Spot wrote:Your analogy doesn't go far enough, I think. It isn't the side that is LE, it's the entire world.
I would disagree that Stanley and his minions are not evil. They have used torture to get information, they have openly admitted to having life goals of being as evil as someone else and they raise the dead to serve as their minions (an inherently evil act, though in point of fact I would be remiss if I didn't state that it is more a personal opinion then fact: i.e. I'm not sure what how its defined in the world rule set) Stanley slew the rightful ruler of his side to gain power, Wanda betrayed her entire side to gain power.
Claiming that their is no good or evil is pretty much text book evil villain 101.
Perhaps you misunderstood what I was trying to say. I made no judgment on whether or not Stanley, Wanda, etc. were evil if judged on some sort of Earth-centric evilness scale... I simply said that they were most definitely not the evil side
Wanda's abuse of her odd psycho-sexual relationship with the Princess in order to get information and manipulate her for gain, is not any more evil than the TransylVitoans first threatening her with death, and then using Vinnie to play "good Vampire/bad Vampire" in order to seize FAQ's former cities.
Stanley's egotism bordering on megalomania, is no more inherently evil than Ansom's (former) egotistical belief that he was endowed by the Titans with superiority because he was a Royal.
And as far as necromancy goes... the loyalty spells binding uncroaked to obey Wanda, is pretty much the same as the loyalty spells binding every single game piece to follow the dictates of their various Overlords.
So... you might try to make the case that everyone in Erfworld is LE, but you can't logically single out Stanley's side in particular as being any more LE than everyone else. Stanley was right.
As to Parson's alignment, I don't think that he has one. He's not a game piece, he's a person.
Everyone has an alignment. Thats the thing about them. They are used to provide a moral compass for quick choices without having to ask yourself "what would my character do" everytime something comes up. We, as humans, just do it automatically. For example: Have you ever said to yourself that so and so will react to x in y way? If you have based that statement on his/her previous responses over a significant enough example set and you are right more often then not, then you pretty much have your friend (or enemy, up to you) pegged as far as "alignment". Aberrations exist in how people react to stuff (just like alignments, its only a guideline) but when I gave parson a NG alignment it is simply that his actions have been for the most part neutral and good.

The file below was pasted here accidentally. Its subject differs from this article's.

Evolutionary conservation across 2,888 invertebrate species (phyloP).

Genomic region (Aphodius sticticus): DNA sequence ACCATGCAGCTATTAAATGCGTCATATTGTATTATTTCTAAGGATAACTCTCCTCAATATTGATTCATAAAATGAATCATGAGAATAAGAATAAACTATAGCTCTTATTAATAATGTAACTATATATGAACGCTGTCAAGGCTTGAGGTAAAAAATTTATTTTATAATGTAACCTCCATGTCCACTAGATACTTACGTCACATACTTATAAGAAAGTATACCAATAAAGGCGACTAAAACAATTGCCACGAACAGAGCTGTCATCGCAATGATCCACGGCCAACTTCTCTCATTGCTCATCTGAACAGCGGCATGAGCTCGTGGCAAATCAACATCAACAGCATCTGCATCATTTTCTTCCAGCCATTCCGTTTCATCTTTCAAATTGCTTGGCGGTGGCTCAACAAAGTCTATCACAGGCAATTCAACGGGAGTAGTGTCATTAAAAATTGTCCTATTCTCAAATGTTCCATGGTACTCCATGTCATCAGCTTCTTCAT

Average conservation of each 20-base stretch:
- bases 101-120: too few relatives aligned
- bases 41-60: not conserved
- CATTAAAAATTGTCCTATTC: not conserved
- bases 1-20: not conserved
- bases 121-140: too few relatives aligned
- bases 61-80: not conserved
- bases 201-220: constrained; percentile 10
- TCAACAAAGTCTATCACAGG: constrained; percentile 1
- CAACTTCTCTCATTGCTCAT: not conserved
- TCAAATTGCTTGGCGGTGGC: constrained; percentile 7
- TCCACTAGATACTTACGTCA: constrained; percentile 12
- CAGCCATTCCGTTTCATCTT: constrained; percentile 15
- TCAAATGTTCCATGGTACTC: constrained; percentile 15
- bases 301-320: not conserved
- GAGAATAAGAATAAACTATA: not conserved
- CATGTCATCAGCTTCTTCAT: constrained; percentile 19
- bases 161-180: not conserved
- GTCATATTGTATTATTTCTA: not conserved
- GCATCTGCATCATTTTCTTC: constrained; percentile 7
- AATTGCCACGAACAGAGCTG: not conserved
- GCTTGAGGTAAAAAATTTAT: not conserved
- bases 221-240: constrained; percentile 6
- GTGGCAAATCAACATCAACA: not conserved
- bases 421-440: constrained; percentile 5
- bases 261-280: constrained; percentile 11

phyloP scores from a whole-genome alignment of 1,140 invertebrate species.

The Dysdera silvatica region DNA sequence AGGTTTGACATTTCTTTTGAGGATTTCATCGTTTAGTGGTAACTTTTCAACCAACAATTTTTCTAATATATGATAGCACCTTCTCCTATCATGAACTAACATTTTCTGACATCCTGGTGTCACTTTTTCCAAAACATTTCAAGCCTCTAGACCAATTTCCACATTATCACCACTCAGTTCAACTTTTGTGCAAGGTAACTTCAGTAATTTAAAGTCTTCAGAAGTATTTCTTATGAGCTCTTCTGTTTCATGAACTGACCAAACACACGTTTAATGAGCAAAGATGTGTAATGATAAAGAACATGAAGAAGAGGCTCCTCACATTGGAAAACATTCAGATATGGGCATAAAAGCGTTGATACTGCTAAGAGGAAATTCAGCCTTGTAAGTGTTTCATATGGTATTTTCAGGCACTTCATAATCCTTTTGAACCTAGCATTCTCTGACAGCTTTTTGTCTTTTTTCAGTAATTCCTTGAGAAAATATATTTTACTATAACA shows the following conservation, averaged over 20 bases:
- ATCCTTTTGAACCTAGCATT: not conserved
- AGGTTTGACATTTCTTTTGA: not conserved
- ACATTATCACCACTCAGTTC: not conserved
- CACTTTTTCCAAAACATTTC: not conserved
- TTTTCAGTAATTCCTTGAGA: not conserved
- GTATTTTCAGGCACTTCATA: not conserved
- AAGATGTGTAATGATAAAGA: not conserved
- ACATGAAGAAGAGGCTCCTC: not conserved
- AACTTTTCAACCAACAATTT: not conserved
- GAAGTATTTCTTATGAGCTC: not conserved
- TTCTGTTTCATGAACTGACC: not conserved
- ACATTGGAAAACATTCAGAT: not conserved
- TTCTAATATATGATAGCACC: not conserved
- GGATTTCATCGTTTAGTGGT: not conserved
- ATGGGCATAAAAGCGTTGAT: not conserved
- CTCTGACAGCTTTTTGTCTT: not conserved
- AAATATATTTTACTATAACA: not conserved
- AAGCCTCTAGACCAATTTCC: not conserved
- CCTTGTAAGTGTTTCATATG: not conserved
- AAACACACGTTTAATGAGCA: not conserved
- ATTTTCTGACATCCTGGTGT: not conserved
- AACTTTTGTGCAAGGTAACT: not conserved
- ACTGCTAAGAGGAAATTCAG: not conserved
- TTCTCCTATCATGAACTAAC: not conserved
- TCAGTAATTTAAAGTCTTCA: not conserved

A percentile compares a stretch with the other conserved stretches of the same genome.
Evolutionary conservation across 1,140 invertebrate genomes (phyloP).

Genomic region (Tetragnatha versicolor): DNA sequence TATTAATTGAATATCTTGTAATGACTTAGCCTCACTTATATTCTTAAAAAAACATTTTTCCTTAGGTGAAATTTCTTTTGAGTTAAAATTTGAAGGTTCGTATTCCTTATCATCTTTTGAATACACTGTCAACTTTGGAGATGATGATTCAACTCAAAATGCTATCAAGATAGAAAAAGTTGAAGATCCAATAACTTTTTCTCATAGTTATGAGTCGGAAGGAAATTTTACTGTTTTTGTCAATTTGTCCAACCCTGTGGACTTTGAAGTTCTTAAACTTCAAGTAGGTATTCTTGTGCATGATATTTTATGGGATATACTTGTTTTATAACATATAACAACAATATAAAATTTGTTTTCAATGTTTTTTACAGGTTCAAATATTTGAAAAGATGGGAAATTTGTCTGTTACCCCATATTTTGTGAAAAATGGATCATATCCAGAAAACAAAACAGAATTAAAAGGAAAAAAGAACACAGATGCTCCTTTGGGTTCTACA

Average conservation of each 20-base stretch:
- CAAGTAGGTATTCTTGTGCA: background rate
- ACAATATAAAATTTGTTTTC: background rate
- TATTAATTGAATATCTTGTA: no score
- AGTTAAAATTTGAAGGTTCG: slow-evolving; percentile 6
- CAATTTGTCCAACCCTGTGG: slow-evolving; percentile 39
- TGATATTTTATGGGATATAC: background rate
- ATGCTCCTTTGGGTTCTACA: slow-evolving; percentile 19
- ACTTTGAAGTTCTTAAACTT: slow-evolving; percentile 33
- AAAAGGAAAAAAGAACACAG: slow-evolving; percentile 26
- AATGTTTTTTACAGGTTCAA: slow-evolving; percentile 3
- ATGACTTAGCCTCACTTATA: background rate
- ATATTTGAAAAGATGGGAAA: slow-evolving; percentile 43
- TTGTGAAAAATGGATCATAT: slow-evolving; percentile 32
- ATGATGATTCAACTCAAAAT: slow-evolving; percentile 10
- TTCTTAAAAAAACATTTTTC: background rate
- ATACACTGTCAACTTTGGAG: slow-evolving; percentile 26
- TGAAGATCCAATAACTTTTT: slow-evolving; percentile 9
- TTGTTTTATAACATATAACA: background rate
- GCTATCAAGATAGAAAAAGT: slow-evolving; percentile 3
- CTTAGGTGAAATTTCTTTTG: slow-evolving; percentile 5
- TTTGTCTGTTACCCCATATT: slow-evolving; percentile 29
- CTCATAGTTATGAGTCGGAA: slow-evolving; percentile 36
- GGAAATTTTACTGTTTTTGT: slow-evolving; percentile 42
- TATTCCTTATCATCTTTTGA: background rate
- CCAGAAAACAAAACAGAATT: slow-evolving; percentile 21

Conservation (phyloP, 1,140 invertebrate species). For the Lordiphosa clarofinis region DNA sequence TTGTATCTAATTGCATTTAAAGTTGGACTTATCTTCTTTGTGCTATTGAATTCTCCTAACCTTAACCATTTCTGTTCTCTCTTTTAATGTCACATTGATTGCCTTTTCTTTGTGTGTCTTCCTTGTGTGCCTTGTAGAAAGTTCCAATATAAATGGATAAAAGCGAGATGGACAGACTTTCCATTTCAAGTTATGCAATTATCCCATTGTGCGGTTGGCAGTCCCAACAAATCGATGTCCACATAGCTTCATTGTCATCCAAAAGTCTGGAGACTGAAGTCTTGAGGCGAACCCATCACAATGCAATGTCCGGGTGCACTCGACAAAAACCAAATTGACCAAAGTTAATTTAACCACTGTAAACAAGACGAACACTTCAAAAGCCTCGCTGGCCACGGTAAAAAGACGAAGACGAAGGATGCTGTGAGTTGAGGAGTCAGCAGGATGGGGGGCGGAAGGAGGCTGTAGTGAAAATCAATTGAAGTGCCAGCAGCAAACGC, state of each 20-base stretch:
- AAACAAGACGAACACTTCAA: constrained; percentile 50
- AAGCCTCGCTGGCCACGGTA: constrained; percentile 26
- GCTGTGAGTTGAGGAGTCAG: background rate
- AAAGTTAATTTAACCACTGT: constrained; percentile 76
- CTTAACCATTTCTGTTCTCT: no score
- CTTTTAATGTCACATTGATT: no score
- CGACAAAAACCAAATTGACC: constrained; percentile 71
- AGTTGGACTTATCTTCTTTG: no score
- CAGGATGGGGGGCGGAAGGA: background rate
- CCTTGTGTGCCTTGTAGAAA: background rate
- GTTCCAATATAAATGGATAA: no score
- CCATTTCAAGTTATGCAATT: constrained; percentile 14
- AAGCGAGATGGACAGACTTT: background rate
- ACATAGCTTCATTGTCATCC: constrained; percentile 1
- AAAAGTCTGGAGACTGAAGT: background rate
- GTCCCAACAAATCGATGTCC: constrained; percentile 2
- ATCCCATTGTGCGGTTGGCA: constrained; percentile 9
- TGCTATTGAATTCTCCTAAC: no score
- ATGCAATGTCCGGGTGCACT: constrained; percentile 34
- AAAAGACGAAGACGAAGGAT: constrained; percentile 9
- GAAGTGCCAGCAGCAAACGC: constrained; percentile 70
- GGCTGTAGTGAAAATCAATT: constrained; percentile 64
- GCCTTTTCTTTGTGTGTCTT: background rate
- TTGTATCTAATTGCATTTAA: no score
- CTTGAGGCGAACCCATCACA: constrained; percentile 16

Hmmm. Interesting point. I guess we each see the world differently.
I see alignments in games as a quick and easy way of reducing the vast panorama of ethical, moral, and philosophical arguments down to a simplistic 3x3 grid, so that folks could roll some dice and move some lead figures around.
To me, to try and superimpose that system on real-life folks would be an exercise in torturing innocent analogies.
Doctari wrote:... And none of the people that I recognize was in Parson's situation (or Ender's): which is to say they were conquering for themselves, expanding a kingdom/empire/etc that THEY controlled. Both Ender and Parson are working for someone else. Just killing to win. I think that is where the majority of their empathy for the fallen comes in.
Personally, I don't think the Ender comparison fits. To me, it's like trying to compare tomatoes to pineapples. Sure, technically they are both fruits, but someone'd have to be blind to confuse a pineapple for a tomato... and heck, some people would even argue if a tomato was really even a fruit to begin with.
As a reader, I don't imagine that Parson was meant to be a mirror to Orson Scott Card's science fiction child-soldier character. It seems to me that Parson is supposed to be everyman, or at least someone that everyman is familiar with by acquaintance. He's your typical overweight, sarcastic, geeky, misfit... with a huge intellect, but zero focus or ambition beyond games and make-believe... from a world where being able to figure out strategies and battle-plans on the fly makes him the nerdiest employee on the day shift at Kinkos, and nothing more.
It's only been a week since his arrival in a place where suddenly he's elevated to a position of importance and power, and able to use his former make-believe skills to affect real people... and, he begins to grasp the truth of his life that existed long before he ever arrived in Erfworld: He's a cog in a large machine, and has simply been clanking along without thinking his whole life... it's just that now, his decisions don't just affect the quality of toner in copier #12, they affect real people's lives.